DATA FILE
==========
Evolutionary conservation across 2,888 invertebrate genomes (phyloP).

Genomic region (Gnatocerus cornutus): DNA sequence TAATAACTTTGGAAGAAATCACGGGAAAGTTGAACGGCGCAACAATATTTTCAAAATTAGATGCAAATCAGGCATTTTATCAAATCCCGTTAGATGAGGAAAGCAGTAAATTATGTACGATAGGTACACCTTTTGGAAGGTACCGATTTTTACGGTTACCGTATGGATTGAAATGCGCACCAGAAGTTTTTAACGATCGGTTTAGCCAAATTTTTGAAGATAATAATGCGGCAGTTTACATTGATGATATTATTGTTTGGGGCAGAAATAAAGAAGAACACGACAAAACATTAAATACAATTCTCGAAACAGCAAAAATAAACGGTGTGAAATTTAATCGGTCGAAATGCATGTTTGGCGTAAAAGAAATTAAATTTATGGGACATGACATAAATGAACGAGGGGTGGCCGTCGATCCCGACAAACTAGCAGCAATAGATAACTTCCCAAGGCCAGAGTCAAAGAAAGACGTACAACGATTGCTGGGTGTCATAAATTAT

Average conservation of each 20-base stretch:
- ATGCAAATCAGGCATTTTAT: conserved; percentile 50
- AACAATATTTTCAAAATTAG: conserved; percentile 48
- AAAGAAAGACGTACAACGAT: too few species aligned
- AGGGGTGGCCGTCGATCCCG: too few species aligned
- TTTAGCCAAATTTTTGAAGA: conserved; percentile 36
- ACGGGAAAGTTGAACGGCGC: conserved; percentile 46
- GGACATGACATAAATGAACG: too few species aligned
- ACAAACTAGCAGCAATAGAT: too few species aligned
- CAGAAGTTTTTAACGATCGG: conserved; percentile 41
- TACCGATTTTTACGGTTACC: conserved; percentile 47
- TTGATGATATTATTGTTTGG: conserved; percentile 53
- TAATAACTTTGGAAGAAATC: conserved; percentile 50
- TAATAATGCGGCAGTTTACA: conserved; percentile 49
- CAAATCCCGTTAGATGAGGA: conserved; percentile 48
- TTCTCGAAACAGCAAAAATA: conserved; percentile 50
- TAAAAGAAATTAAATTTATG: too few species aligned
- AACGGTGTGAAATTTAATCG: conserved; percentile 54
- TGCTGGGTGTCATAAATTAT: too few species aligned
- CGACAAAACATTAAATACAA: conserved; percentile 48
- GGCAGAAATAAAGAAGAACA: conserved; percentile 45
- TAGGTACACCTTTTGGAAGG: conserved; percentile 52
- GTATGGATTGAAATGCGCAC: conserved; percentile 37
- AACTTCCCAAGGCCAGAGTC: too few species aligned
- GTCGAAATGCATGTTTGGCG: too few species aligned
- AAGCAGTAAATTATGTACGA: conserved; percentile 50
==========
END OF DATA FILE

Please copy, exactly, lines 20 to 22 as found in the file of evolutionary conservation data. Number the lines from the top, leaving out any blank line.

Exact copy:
- AACGGTGTGAAATTTAATCG: conserved; percentile 54
- TGCTGGGTGTCATAAATTAT: too few species aligned
- CGACAAAACATTAAATACAA: conserved; percentile 48